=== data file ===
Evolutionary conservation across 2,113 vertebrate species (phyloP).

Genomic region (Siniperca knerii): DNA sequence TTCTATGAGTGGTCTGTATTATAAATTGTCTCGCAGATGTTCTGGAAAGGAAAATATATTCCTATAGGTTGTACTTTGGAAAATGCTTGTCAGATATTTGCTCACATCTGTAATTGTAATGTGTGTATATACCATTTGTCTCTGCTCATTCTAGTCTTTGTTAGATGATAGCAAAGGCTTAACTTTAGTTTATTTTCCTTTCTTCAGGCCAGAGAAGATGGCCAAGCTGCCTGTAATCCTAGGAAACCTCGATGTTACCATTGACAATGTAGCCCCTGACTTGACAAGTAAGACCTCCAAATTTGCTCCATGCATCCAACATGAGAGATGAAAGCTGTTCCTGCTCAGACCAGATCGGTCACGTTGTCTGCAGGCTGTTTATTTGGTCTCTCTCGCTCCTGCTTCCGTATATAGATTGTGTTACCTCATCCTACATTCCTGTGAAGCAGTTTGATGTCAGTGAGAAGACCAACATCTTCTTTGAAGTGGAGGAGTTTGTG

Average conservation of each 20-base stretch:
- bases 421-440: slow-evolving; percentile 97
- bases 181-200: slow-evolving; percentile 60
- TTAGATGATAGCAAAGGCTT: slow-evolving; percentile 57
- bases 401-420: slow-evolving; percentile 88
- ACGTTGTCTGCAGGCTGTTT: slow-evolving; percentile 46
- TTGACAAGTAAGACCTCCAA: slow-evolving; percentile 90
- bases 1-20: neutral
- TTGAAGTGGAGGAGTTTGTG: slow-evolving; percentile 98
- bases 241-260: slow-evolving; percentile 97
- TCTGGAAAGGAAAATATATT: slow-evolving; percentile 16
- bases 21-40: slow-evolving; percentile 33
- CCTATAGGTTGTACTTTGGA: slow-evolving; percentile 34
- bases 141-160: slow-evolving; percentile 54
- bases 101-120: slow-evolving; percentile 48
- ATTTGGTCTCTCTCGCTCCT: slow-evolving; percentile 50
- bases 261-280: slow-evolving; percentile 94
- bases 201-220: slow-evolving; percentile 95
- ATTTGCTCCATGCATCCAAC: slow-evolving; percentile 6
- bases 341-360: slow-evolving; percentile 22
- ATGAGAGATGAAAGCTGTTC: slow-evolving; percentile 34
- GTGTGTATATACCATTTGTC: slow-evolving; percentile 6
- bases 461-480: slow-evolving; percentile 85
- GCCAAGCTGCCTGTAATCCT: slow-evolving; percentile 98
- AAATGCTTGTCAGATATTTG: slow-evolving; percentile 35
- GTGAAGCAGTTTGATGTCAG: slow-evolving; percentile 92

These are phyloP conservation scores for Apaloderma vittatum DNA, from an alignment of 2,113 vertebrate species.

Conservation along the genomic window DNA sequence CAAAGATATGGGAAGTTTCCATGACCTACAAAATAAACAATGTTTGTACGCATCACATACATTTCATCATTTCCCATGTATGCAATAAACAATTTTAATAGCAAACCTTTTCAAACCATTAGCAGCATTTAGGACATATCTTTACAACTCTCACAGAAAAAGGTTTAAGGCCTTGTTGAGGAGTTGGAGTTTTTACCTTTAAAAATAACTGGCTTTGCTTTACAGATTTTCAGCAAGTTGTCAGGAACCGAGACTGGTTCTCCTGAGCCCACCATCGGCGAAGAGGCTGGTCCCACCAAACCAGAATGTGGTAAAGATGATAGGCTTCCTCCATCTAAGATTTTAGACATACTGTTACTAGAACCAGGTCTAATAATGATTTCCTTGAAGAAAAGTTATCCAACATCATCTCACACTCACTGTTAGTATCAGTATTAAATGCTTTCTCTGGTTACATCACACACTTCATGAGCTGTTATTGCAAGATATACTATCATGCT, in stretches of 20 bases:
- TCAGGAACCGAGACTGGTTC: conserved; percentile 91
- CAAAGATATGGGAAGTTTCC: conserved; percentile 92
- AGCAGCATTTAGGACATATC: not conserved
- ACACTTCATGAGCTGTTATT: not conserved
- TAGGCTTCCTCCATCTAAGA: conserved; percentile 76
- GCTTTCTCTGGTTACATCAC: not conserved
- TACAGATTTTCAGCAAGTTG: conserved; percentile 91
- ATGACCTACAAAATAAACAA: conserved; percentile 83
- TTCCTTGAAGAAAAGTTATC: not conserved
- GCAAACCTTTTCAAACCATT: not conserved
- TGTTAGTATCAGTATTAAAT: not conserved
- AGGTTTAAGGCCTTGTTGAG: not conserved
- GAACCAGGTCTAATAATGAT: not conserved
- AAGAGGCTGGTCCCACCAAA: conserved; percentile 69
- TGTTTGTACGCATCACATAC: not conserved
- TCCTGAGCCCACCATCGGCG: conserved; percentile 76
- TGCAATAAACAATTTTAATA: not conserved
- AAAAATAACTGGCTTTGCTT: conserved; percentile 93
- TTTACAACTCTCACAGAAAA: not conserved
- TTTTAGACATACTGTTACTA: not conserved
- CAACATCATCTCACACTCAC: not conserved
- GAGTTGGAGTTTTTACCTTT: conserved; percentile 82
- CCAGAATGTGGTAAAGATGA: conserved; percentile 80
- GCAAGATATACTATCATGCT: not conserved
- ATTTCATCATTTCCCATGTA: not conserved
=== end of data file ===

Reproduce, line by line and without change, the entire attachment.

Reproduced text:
Evolutionary conservation across 2,113 vertebrate species (phyloP).

Genomic region (Siniperca knerii): DNA sequence TTCTATGAGTGGTCTGTATTATAAATTGTCTCGCAGATGTTCTGGAAAGGAAAATATATTCCTATAGGTTGTACTTTGGAAAATGCTTGTCAGATATTTGCTCACATCTGTAATTGTAATGTGTGTATATACCATTTGTCTCTGCTCATTCTAGTCTTTGTTAGATGATAGCAAAGGCTTAACTTTAGTTTATTTTCCTTTCTTCAGGCCAGAGAAGATGGCCAAGCTGCCTGTAATCCTAGGAAACCTCGATGTTACCATTGACAATGTAGCCCCTGACTTGACAAGTAAGACCTCCAAATTTGCTCCATGCATCCAACATGAGAGATGAAAGCTGTTCCTGCTCAGACCAGATCGGTCACGTTGTCTGCAGGCTGTTTATTTGGTCTCTCTCGCTCCTGCTTCCGTATATAGATTGTGTTACCTCATCCTACATTCCTGTGAAGCAGTTTGATGTCAGTGAGAAGACCAACATCTTCTTTGAAGTGGAGGAGTTTGTG

Average conservation of each 20-base stretch:
- bases 421-440: slow-evolving; percentile 97
- bases 181-200: slow-evolving; percentile 60
- TTAGATGATAGCAAAGGCTT: slow-evolving; percentile 57
- bases 401-420: slow-evolving; percentile 88
- ACGTTGTCTGCAGGCTGTTT: slow-evolving; percentile 46
- TTGACAAGTAAGACCTCCAA: slow-evolving; percentile 90
- bases 1-20: neutral
- TTGAAGTGGAGGAGTTTGTG: slow-evolving; percentile 98
- bases 241-260: slow-evolving; percentile 97
- TCTGGAAAGGAAAATATATT: slow-evolving; percentile 16
- bases 21-40: slow-evolving; percentile 33
- CCTATAGGTTGTACTTTGGA: slow-evolving; percentile 34
- bases 141-160: slow-evolving; percentile 54
- bases 101-120: slow-evolving; percentile 48
- ATTTGGTCTCTCTCGCTCCT: slow-evolving; percentile 50
- bases 261-280: slow-evolving; percentile 94
- bases 201-220: slow-evolving; percentile 95
- ATTTGCTCCATGCATCCAAC: slow-evolving; percentile 6
- bases 341-360: slow-evolving; percentile 22
- ATGAGAGATGAAAGCTGTTC: slow-evolving; percentile 34
- GTGTGTATATACCATTTGTC: slow-evolving; percentile 6
- bases 461-480: slow-evolving; percentile 85
- GCCAAGCTGCCTGTAATCCT: slow-evolving; percentile 98
- AAATGCTTGTCAGATATTTG: slow-evolving; percentile 35
- GTGAAGCAGTTTGATGTCAG: slow-evolving; percentile 92

These are phyloP conservation scores for Apaloderma vittatum DNA, from an alignment of 2,113 vertebrate species.

Conservation along the genomic window DNA sequence CAAAGATATGGGAAGTTTCCATGACCTACAAAATAAACAATGTTTGTACGCATCACATACATTTCATCATTTCCCATGTATGCAATAAACAATTTTAATAGCAAACCTTTTCAAACCATTAGCAGCATTTAGGACATATCTTTACAACTCTCACAGAAAAAGGTTTAAGGCCTTGTTGAGGAGTTGGAGTTTTTACCTTTAAAAATAACTGGCTTTGCTTTACAGATTTTCAGCAAGTTGTCAGGAACCGAGACTGGTTCTCCTGAGCCCACCATCGGCGAAGAGGCTGGTCCCACCAAACCAGAATGTGGTAAAGATGATAGGCTTCCTCCATCTAAGATTTTAGACATACTGTTACTAGAACCAGGTCTAATAATGATTTCCTTGAAGAAAAGTTATCCAACATCATCTCACACTCACTGTTAGTATCAGTATTAAATGCTTTCTCTGGTTACATCACACACTTCATGAGCTGTTATTGCAAGATATACTATCATGCT, in stretches of 20 bases:
- TCAGGAACCGAGACTGGTTC: conserved; percentile 91
- CAAAGATATGGGAAGTTTCC: conserved; percentile 92
- AGCAGCATTTAGGACATATC: not conserved
- ACACTTCATGAGCTGTTATT: not conserved
- TAGGCTTCCTCCATCTAAGA: conserved; percentile 76
- GCTTTCTCTGGTTACATCAC: not conserved
- TACAGATTTTCAGCAAGTTG: conserved; percentile 91
- ATGACCTACAAAATAAACAA: conserved; percentile 83
- TTCCTTGAAGAAAAGTTATC: not conserved
- GCAAACCTTTTCAAACCATT: not conserved
- TGTTAGTATCAGTATTAAAT: not conserved
- AGGTTTAAGGCCTTGTTGAG: not conserved
- GAACCAGGTCTAATAATGAT: not conserved
- AAGAGGCTGGTCCCACCAAA: conserved; percentile 69
- TGTTTGTACGCATCACATAC: not conserved
- TCCTGAGCCCACCATCGGCG: conserved; percentile 76
- TGCAATAAACAATTTTAATA: not conserved
- AAAAATAACTGGCTTTGCTT: conserved; percentile 93
- TTTACAACTCTCACAGAAAA: not conserved
- TTTTAGACATACTGTTACTA: not conserved
- CAACATCATCTCACACTCAC: not conserved
- GAGTTGGAGTTTTTACCTTT: conserved; percentile 82
- CCAGAATGTGGTAAAGATGA: conserved; percentile 80
- GCAAGATATACTATCATGCT: not conserved
- ATTTCATCATTTCCCATGTA: not conserved